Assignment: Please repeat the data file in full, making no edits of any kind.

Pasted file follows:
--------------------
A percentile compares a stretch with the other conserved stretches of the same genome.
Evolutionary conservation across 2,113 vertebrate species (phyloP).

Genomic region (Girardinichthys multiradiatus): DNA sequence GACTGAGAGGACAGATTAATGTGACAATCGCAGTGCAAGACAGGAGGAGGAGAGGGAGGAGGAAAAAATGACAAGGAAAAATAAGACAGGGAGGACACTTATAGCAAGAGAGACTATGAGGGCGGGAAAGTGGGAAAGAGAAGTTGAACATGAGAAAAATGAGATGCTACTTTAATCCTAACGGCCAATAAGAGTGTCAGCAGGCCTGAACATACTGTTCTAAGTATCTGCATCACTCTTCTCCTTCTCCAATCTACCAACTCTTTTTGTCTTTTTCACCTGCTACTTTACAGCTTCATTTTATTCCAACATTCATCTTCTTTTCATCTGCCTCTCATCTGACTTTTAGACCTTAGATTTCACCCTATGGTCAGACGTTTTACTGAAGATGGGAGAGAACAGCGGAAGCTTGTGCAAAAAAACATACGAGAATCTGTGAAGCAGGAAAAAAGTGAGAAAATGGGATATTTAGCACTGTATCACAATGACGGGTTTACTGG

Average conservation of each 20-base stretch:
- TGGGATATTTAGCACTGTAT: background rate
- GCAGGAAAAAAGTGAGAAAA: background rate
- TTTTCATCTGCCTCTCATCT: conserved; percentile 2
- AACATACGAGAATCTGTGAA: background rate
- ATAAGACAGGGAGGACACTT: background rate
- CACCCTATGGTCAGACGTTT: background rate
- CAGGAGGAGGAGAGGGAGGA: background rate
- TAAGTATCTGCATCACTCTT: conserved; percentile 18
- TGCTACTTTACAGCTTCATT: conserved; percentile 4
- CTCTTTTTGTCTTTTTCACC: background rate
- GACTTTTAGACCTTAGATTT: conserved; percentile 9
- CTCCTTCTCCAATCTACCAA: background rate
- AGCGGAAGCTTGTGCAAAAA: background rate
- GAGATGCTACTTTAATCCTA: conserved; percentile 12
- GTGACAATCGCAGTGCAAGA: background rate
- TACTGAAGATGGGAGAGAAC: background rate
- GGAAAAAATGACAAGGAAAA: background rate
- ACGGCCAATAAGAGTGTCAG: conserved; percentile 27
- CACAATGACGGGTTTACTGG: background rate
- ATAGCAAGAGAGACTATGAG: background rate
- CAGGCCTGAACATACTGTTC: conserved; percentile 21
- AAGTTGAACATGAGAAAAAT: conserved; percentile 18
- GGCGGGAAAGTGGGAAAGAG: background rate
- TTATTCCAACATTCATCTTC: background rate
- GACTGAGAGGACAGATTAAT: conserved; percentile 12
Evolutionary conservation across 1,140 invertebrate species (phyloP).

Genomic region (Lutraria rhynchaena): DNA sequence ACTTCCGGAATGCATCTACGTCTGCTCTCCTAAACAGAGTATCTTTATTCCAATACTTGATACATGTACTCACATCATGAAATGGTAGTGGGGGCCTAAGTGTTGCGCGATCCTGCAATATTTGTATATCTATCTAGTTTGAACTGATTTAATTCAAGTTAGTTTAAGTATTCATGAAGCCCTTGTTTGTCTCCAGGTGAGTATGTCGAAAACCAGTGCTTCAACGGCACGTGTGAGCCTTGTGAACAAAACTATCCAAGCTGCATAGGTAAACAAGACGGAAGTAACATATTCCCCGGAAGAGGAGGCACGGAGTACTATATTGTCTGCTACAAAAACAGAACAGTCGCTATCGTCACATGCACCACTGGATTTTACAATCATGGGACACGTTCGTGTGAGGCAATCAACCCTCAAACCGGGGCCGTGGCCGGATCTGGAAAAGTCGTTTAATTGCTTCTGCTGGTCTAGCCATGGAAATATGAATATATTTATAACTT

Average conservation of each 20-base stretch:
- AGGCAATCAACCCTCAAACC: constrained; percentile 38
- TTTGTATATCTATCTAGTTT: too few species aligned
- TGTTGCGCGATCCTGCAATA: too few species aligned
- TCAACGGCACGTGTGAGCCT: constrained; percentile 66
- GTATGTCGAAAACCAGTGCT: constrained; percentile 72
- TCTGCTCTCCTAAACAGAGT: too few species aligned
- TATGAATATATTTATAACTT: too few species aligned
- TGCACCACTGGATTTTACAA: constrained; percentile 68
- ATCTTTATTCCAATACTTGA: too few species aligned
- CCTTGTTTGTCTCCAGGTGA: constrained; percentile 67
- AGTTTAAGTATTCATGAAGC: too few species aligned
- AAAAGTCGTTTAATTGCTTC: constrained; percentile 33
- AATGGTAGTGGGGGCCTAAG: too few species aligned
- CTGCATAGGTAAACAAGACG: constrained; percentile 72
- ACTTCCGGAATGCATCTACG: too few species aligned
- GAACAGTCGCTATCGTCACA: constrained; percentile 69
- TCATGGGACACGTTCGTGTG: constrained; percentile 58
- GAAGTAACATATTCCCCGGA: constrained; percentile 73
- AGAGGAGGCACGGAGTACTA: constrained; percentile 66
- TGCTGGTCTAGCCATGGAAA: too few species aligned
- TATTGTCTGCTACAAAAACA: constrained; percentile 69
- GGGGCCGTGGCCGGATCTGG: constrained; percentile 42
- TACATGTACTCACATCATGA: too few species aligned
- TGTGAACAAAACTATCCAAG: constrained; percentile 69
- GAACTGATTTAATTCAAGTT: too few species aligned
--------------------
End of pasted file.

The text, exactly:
A percentile compares a stretch with the other conserved stretches of the same genome.
Evolutionary conservation across 2,113 vertebrate species (phyloP).

Genomic region (Girardinichthys multiradiatus): DNA sequence GACTGAGAGGACAGATTAATGTGACAATCGCAGTGCAAGACAGGAGGAGGAGAGGGAGGAGGAAAAAATGACAAGGAAAAATAAGACAGGGAGGACACTTATAGCAAGAGAGACTATGAGGGCGGGAAAGTGGGAAAGAGAAGTTGAACATGAGAAAAATGAGATGCTACTTTAATCCTAACGGCCAATAAGAGTGTCAGCAGGCCTGAACATACTGTTCTAAGTATCTGCATCACTCTTCTCCTTCTCCAATCTACCAACTCTTTTTGTCTTTTTCACCTGCTACTTTACAGCTTCATTTTATTCCAACATTCATCTTCTTTTCATCTGCCTCTCATCTGACTTTTAGACCTTAGATTTCACCCTATGGTCAGACGTTTTACTGAAGATGGGAGAGAACAGCGGAAGCTTGTGCAAAAAAACATACGAGAATCTGTGAAGCAGGAAAAAAGTGAGAAAATGGGATATTTAGCACTGTATCACAATGACGGGTTTACTGG

Average conservation of each 20-base stretch:
- TGGGATATTTAGCACTGTAT: background rate
- GCAGGAAAAAAGTGAGAAAA: background rate
- TTTTCATCTGCCTCTCATCT: conserved; percentile 2
- AACATACGAGAATCTGTGAA: background rate
- ATAAGACAGGGAGGACACTT: background rate
- CACCCTATGGTCAGACGTTT: background rate
- CAGGAGGAGGAGAGGGAGGA: background rate
- TAAGTATCTGCATCACTCTT: conserved; percentile 18
- TGCTACTTTACAGCTTCATT: conserved; percentile 4
- CTCTTTTTGTCTTTTTCACC: background rate
- GACTTTTAGACCTTAGATTT: conserved; percentile 9
- CTCCTTCTCCAATCTACCAA: background rate
- AGCGGAAGCTTGTGCAAAAA: background rate
- GAGATGCTACTTTAATCCTA: conserved; percentile 12
- GTGACAATCGCAGTGCAAGA: background rate
- TACTGAAGATGGGAGAGAAC: background rate
- GGAAAAAATGACAAGGAAAA: background rate
- ACGGCCAATAAGAGTGTCAG: conserved; percentile 27
- CACAATGACGGGTTTACTGG: background rate
- ATAGCAAGAGAGACTATGAG: background rate
- CAGGCCTGAACATACTGTTC: conserved; percentile 21
- AAGTTGAACATGAGAAAAAT: conserved; percentile 18
- GGCGGGAAAGTGGGAAAGAG: background rate
- TTATTCCAACATTCATCTTC: background rate
- GACTGAGAGGACAGATTAAT: conserved; percentile 12
Evolutionary conservation across 1,140 invertebrate species (phyloP).

Genomic region (Lutraria rhynchaena): DNA sequence ACTTCCGGAATGCATCTACGTCTGCTCTCCTAAACAGAGTATCTTTATTCCAATACTTGATACATGTACTCACATCATGAAATGGTAGTGGGGGCCTAAGTGTTGCGCGATCCTGCAATATTTGTATATCTATCTAGTTTGAACTGATTTAATTCAAGTTAGTTTAAGTATTCATGAAGCCCTTGTTTGTCTCCAGGTGAGTATGTCGAAAACCAGTGCTTCAACGGCACGTGTGAGCCTTGTGAACAAAACTATCCAAGCTGCATAGGTAAACAAGACGGAAGTAACATATTCCCCGGAAGAGGAGGCACGGAGTACTATATTGTCTGCTACAAAAACAGAACAGTCGCTATCGTCACATGCACCACTGGATTTTACAATCATGGGACACGTTCGTGTGAGGCAATCAACCCTCAAACCGGGGCCGTGGCCGGATCTGGAAAAGTCGTTTAATTGCTTCTGCTGGTCTAGCCATGGAAATATGAATATATTTATAACTT

Average conservation of each 20-base stretch:
- AGGCAATCAACCCTCAAACC: constrained; percentile 38
- TTTGTATATCTATCTAGTTT: too few species aligned
- TGTTGCGCGATCCTGCAATA: too few species aligned
- TCAACGGCACGTGTGAGCCT: constrained; percentile 66
- GTATGTCGAAAACCAGTGCT: constrained; percentile 72
- TCTGCTCTCCTAAACAGAGT: too few species aligned
- TATGAATATATTTATAACTT: too few species aligned
- TGCACCACTGGATTTTACAA: constrained; percentile 68
- ATCTTTATTCCAATACTTGA: too few species aligned
- CCTTGTTTGTCTCCAGGTGA: constrained; percentile 67
- AGTTTAAGTATTCATGAAGC: too few species aligned
- AAAAGTCGTTTAATTGCTTC: constrained; percentile 33
- AATGGTAGTGGGGGCCTAAG: too few species aligned
- CTGCATAGGTAAACAAGACG: constrained; percentile 72
- ACTTCCGGAATGCATCTACG: too few species aligned
- GAACAGTCGCTATCGTCACA: constrained; percentile 69
- TCATGGGACACGTTCGTGTG: constrained; percentile 58
- GAAGTAACATATTCCCCGGA: constrained; percentile 73
- AGAGGAGGCACGGAGTACTA: constrained; percentile 66
- TGCTGGTCTAGCCATGGAAA: too few species aligned
- TATTGTCTGCTACAAAAACA: constrained; percentile 69
- GGGGCCGTGGCCGGATCTGG: constrained; percentile 42
- TACATGTACTCACATCATGA: too few species aligned
- TGTGAACAAAACTATCCAAG: constrained; percentile 69
- GAACTGATTTAATTCAAGTT: too few species aligned